Bethany and I were there to present our work on how to incorporate practical strategies and hands-on learning regarding slavery. Our work with the Southern Poverty Law Center’s Teach Hard History program and lessons that we each use with our own students served as the basis for our discussion with the participants.
***Interestingly, ZB Oakes was a slave auctioneer who lived in Charleston, SC in the 1800s. His papers are part of the collections at the Boston Public Library because they were seized during the Civil War by a Massachusetts regiment comprised of free blacks and brought back to Frederick Douglass – as almost a trophy about what he helped accomplish!
Our session was one of the most attended of the day, with some participants having to stand and a continual stream of adding more chairs to the already cramped room. It clearly demonstrated that educators KNOW that this is an important topic and yet struggle for finding appropriate resources. Throughout the presentation and activities the participants were continually engaged and asking great questions – of us and other attendees – about strategies that they might use or modify to fit their unique student populations.
And to make things even MORE exciting – one of the fellow presenters was Dr. Nate Hamilton! Nate frequently collaborates with Bethany and me and has been a part of the Peabody extended family for years. It was nice to see him in his “natural habitat” of Maine for once!
In the last two weeks, we have had three major Nor’easters here in New England. Fortunately, it has been while students are on break and has not slowed down the creation of new lessons for spring term.
“A man never lies in his garbage heap” – Franz Boas.
Last term I was approached by Emma Frey, faculty in history, to create a single period activity that would introduce her 9th graders to the concept of reading objects as text and use them to tell a story. As Emma and I talked and brainstormed, we decided on an existing lesson that I had created years ago for our Archaeology Explorers and how we could flesh it out so that it better met Emma’s class goals and objectives. The activity is a garbology lesson called Trash Talks!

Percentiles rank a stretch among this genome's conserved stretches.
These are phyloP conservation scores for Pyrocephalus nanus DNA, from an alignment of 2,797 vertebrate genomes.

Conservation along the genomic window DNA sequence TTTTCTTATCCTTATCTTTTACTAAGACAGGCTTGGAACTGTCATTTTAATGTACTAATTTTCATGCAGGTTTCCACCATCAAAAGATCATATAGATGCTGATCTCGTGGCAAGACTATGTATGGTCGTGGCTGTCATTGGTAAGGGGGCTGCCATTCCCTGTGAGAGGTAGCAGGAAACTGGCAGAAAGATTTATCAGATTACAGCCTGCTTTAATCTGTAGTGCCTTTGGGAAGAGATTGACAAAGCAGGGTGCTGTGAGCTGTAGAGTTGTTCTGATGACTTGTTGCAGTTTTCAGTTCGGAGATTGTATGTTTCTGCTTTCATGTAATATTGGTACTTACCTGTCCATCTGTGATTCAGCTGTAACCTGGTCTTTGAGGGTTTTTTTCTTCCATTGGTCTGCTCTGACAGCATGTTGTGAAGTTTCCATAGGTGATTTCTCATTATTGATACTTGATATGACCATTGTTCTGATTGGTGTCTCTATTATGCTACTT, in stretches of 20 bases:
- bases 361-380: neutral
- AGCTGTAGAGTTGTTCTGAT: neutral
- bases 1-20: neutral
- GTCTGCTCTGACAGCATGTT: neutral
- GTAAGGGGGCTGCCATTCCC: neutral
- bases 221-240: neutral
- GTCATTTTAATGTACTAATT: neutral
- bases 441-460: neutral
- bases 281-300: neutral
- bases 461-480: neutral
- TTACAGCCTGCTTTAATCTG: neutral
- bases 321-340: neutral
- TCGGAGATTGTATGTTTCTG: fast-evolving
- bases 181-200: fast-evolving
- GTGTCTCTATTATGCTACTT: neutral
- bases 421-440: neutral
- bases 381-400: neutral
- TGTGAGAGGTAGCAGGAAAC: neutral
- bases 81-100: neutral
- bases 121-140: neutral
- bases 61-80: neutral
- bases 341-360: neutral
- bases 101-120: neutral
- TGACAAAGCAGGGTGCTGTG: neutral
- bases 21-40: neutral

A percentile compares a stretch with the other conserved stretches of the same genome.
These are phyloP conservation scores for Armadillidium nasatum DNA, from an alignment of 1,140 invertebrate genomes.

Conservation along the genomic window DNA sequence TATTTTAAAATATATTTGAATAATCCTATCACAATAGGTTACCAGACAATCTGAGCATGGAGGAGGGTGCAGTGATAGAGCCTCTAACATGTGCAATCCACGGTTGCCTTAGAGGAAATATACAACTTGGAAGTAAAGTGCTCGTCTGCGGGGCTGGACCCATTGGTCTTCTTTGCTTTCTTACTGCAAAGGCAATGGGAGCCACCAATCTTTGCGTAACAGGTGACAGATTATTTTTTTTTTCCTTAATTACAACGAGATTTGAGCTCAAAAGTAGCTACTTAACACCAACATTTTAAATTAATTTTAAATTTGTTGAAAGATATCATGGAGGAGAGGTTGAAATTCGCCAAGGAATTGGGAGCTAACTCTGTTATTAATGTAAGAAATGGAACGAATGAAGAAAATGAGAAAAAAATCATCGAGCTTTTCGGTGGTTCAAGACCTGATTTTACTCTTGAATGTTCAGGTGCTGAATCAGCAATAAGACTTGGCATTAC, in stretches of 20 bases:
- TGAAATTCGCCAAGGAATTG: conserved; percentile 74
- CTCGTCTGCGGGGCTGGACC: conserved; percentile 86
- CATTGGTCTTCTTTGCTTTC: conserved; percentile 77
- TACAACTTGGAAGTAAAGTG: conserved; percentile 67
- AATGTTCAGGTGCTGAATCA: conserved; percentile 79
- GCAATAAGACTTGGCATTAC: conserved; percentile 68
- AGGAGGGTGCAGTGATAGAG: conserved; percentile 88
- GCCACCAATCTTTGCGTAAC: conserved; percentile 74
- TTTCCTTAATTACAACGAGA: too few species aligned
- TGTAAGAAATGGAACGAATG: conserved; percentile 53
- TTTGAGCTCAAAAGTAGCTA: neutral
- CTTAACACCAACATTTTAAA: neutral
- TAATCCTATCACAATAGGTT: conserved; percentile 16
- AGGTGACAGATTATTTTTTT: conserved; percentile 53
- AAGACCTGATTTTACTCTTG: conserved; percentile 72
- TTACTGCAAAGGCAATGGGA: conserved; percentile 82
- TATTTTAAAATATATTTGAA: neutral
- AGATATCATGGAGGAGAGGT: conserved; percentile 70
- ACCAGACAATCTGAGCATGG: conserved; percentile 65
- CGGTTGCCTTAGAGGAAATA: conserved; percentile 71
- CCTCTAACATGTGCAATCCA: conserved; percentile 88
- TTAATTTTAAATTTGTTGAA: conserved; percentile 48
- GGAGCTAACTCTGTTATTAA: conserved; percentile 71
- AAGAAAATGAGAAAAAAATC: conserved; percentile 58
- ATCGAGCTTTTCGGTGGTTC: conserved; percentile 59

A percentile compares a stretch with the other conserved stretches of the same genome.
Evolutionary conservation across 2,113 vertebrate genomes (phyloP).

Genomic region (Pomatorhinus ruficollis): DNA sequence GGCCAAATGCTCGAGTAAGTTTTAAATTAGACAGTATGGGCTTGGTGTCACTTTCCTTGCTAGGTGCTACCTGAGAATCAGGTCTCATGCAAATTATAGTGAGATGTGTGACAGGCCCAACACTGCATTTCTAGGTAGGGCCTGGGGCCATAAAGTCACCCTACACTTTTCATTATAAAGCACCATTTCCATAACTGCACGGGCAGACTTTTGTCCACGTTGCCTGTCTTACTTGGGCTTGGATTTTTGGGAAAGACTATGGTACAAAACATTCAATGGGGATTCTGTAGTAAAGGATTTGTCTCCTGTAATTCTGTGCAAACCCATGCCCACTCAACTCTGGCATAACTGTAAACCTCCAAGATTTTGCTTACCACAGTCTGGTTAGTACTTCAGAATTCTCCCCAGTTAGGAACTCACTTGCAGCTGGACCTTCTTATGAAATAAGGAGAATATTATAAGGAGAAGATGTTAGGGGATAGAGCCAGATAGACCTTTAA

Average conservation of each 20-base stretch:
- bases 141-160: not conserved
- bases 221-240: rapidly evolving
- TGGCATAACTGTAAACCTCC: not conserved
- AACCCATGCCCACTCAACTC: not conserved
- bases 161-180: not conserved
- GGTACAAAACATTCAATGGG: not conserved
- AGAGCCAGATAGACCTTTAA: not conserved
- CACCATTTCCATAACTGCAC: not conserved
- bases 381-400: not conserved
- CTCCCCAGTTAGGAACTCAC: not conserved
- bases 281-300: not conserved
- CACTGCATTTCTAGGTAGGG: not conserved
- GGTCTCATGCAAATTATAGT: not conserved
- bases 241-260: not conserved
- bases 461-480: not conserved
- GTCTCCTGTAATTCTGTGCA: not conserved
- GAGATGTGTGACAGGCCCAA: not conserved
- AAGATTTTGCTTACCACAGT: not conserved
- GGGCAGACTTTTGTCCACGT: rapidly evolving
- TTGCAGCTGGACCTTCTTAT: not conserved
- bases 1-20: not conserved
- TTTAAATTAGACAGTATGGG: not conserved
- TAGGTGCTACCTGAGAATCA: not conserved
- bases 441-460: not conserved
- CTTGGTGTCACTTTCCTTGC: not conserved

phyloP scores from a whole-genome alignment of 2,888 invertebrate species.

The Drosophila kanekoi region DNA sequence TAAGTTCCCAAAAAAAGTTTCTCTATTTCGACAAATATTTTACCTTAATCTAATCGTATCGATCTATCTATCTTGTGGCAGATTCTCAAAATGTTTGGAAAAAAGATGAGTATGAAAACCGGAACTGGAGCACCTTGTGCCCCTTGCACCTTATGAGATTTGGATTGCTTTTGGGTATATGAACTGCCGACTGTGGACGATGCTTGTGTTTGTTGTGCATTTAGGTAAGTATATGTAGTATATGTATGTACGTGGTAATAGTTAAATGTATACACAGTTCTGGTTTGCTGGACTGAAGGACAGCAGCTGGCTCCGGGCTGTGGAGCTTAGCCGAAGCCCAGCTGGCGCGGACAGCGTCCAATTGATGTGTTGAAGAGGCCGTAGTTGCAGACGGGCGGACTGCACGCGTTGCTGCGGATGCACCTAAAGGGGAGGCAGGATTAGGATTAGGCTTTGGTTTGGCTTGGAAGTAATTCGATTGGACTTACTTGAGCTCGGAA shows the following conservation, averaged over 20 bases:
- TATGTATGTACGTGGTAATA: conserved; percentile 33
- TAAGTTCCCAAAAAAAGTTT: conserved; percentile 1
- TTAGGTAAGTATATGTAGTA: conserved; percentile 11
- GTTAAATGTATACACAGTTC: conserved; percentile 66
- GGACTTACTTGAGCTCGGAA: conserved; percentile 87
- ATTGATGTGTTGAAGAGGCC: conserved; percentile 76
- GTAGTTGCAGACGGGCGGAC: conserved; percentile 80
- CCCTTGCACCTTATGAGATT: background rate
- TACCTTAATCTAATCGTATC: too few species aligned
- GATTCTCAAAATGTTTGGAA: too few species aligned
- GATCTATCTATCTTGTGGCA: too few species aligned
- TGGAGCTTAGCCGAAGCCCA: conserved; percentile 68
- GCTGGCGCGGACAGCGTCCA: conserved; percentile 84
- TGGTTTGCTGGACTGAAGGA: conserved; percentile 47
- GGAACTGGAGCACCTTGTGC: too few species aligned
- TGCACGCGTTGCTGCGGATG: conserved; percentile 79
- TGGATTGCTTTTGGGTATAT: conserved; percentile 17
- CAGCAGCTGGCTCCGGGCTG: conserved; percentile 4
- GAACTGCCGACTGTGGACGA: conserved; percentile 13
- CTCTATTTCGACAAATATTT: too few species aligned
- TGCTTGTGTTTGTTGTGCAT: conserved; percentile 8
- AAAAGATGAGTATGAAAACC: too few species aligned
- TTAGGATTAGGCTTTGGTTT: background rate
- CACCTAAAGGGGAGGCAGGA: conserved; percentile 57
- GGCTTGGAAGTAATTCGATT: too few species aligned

In the activity students are divided into three groups and are given a bag of clean trash. While working together to sort and identify the trash, each group also compiles a biography of the person(s) who created the trash. They will be asked to make observations and inferences about the trash and what it might reflect about a person, such as their gender, age, activities, etc.
While the trash is “modern” the principles that students use to analyze the trash are the same as the ones that archaeologists use to study cultures of the past.
I am very excited to run this lesson with students and to see how they interpret the trash!
The collections staff at the Peabody keep telling me that I can’t have a cat. Which I guess was fair, until I found out that all this time they have been hiding a jaguar in our basement!
A few weeks ago I was approached by Elizabeth Aureden, instructor in music, to design an interactive class for her Music 410 course, The Musical Brain. While looking through our collections for musical instruments, I learned from collections assistant Samantha Hixson that she had just found and catalogued some effigy rattles.
The objects were made of clay and painted a variety of colors, and some still rattled.
This new find seemed very promising and so I wanted to learn more about them. Research indicated that these objects were from the Nicoya Peninsula of Costa Rica and most likely date from AD 1000 – 1350.
The parts we have are clearly broken and part of a much larger artifact. These are the remnants of the tripod legs of a rattle effigy vessel. Each of the three legs would have contained three clay balls and had openings on the side for the sound. When shaken a rhythmic sound can be heard.
That’s pretty neat! But the story became even cooler as I found more information about this style of pottery.
The bowls were used to add a percussive sound to a ceremony. And the sound it made was not an accidental rattling sound, but rather a deliberate and meaningful one. When the bowl is shaken or moved about, and the clay balls rattle together, they create a deep, rumble. This sound is mimicking the low growl of an actual jaguar!!!!! Researchers have even noted that when the bowl is tilted and moving forward – like a jaguar lunging at prey – the sound is more prominent.
If your interest is now piqued about other objects from the Nicoya Peninsula, check out Dr. Rebecca Stone’s book, The Jaguar Within.
So next time you are at the Peabody be on the lookout, because you never know what other predatory animals might be lurking!!!